As Art Boutiki’s sound man Dustin tested the limits of these vocals for speaker-blowing land-mines, he requested the band turn up bassist Jessica’s effects.
“She doesn’t have that many effects,” responded Courtney. “She’s leveling up; she’s spending time in the grass.”
“Pokemon jokes!” Shouted Gavin from behind his drum set. During the performance, Gavin’s precise, though seemingly erratic hits challenged Jessica’s skills as a rhythm collaborator. As if harnessed by her bass, Jessica lashes out at Gavin’s baiting beats like a wild animal. The movements are all in good fun, as each member of Bent Knee seems to be having the time of their life as they play with equal parts savagery and serenity.
From these movements their songs leak out, pulling each of the members like marionettes who have taken hold of their own strings. Playing a few songs off of their November 2014 release “Shiny Eyed Babies,” the band members broke into grins to hear their song lyrics whispered and oftentimes shouted back at them by the audience.
This energy carried into the band’s new material. With songs that crept down carpeted basement stairs into locked cabinets, songs that chanted in four-part drones, and songs that unsettlingly sounded like powerhouse pop anthems about flashbulbs and LEDS, Bent Knee’s new offerings kept the audience in a sort of trance as their captivating performance continued to generate electric energy.
Nearly an hour and a half later, the audience came up for air. Fans and converts alike took in a collective gasp as the band appeared to have completed their set. “Way Too Long?” guitarist Ben asked the crowd. “Do you mean the song, or our set was way too long?” With an ominous pounding of tom and snare followed by a simultaneous, gut-wrenching howl from vocals and strings, Bent Knee launched into their final song for the evening: Way Too Long off of Shiny Eyed Babies.
Granted a few more minutes to show them what the Bay Area is made of, the audience climbed and clawed, now tangled in Bent Knee’s marionette strings. It was truly an experience to be tied up with sound, and it will be a different experience altogether when Bent Knee comes back again next year to show us something new.
On a warm Saturday night during Pride weekend, the Great American Music Hall bustled with excitement. Not only were three amazing Bay Area bands about to share one of the most beautiful stages in San Francisco, but the Supreme Court had declared same-sex marriage legal in all 50 states just in time for LGBT Pride 2015.
“Guys. Love wins,” Travis Hayes said with an insistent joy that gave those words– which had for over 24 hours been a bland Twitter hashtag– such weight and meaning that they seemed to be carved across his acoustic guitar.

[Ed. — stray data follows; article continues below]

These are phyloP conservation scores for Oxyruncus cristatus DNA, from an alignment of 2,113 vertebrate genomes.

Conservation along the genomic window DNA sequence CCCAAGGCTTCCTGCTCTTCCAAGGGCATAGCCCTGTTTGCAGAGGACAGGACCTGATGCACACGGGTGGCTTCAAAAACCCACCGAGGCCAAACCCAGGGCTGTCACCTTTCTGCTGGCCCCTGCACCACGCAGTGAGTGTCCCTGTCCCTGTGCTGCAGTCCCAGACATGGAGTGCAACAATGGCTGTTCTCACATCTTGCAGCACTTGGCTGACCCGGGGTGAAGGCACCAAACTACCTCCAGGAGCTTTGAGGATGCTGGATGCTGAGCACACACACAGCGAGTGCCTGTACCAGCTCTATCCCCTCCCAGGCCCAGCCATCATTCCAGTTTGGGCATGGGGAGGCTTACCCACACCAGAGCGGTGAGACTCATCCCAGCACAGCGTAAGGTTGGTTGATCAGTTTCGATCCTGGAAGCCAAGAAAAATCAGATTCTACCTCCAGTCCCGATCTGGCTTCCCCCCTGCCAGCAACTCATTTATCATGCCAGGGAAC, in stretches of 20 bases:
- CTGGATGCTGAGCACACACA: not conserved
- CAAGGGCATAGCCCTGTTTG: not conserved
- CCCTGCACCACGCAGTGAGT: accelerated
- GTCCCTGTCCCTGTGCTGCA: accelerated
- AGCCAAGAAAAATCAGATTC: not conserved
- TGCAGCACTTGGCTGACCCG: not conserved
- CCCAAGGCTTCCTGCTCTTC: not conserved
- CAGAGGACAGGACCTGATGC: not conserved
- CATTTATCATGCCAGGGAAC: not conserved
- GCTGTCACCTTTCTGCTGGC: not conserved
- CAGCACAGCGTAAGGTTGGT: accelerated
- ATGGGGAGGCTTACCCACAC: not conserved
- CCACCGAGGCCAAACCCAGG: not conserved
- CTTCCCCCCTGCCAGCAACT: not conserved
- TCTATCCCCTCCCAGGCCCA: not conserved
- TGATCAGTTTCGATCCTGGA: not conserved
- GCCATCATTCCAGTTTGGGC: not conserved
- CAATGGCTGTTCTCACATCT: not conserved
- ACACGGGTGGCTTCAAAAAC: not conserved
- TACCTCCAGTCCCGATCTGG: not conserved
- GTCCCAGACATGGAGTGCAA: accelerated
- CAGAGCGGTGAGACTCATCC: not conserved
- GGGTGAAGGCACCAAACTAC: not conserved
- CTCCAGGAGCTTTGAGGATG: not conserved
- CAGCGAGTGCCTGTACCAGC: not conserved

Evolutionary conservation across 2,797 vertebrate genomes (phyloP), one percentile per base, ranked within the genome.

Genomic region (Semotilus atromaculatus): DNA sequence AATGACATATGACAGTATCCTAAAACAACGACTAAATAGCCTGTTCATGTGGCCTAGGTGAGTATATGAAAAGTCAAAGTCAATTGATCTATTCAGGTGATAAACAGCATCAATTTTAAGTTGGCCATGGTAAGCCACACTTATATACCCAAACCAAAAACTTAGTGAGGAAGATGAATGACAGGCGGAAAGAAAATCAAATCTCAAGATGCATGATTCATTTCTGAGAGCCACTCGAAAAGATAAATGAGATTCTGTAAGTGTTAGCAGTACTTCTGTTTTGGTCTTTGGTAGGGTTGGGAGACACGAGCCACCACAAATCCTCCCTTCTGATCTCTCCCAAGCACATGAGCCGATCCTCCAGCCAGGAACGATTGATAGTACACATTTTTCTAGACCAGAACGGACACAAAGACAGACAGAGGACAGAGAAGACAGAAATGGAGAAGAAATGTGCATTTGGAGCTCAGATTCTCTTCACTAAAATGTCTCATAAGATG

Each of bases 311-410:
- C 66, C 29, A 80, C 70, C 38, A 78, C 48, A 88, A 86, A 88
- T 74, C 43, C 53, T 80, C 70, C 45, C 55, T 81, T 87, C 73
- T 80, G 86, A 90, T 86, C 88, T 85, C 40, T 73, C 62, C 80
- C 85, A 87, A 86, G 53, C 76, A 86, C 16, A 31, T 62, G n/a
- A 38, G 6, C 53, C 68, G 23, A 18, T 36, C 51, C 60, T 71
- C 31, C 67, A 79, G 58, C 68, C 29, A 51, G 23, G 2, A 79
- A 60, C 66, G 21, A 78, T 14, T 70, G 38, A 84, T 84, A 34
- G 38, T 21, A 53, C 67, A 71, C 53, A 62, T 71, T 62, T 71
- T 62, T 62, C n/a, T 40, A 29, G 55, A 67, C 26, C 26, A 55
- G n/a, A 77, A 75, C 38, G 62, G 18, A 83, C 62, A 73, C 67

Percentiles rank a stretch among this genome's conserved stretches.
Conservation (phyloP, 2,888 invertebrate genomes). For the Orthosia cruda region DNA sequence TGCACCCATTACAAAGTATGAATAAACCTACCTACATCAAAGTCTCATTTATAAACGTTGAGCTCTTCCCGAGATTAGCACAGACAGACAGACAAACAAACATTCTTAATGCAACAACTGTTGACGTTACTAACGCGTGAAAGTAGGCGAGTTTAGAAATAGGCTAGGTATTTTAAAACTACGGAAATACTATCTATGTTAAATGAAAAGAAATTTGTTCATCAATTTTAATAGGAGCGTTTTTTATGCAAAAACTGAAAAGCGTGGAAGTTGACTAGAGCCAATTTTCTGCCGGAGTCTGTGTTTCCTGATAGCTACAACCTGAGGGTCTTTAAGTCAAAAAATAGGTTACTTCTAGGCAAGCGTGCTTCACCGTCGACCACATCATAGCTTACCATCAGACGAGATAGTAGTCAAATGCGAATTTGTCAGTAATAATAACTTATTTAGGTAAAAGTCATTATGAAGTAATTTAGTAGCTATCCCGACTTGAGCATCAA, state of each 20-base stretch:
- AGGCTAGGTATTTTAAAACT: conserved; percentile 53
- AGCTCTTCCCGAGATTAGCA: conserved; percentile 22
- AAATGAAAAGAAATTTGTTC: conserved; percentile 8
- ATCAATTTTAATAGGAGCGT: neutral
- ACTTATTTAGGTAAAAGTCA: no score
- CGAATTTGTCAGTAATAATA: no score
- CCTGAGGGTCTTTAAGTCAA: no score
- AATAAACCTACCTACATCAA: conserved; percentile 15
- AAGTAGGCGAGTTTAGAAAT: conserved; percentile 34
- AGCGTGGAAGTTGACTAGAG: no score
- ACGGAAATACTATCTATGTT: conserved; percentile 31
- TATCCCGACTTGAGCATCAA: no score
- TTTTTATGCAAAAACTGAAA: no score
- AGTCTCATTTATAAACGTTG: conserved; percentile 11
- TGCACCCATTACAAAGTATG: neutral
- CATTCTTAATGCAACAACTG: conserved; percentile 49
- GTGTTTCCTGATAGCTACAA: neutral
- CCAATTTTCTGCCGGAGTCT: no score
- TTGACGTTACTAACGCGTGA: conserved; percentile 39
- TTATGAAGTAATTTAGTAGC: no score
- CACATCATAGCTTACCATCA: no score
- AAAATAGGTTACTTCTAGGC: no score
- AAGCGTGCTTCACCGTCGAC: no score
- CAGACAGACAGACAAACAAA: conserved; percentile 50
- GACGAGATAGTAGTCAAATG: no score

Opening band Travis Hayes and the Young Days turned the small stage into an arena, with Travis’ gritty folk songs translated into charging rock anthems with the help of his full band. Guitarist Brent Curriden’s stinging lead strums and Drummer Cade’s popping kick and snare made the crowd alternate between swaying headbanging every few bars. Each of Travis’ twanging lines about drinking too much and trying to think a little less were threaded with harmonies by Emily Whitehurst’s backing vocals.
These crisp sounds combined with the group’s warm stage chemistry brought an energy to the room that got everyone out of their chairs; and with a steady strum of Travis’ guitar and the creaking wood of the stage’s floorboards, The Young Daze were joined by the haunting tones of Helen Newby on Cello. With just Travis, Emily, and Helen left on stage, the room filled with an intimate hush. Lilting cello notes wafted through the heavy air, the crowd seeming to gather closer to listen to the somber second half of the set. Just as the sweat from the audience’s bodies was beginning to cool, however, the rest of the band returned to the stage for an unforgettable reimagining of The Smith’s “There is a Light That Never Goes Out.”
Second to the stage was Bonnie & The Bang Bang, exploding with rabid melodic rock, the bandmates rebounding off each other as they kicked their way to the edge of the stage, to the tops of amplifiers.
The audience shuffled along, yelling back hooks through tangling beards and cups of beer. They alternated between howling words to the rafters and nodding their heads downward as if frantically agreeing with a particular drum beat, “Yes, yes, absolutely, you are correct!”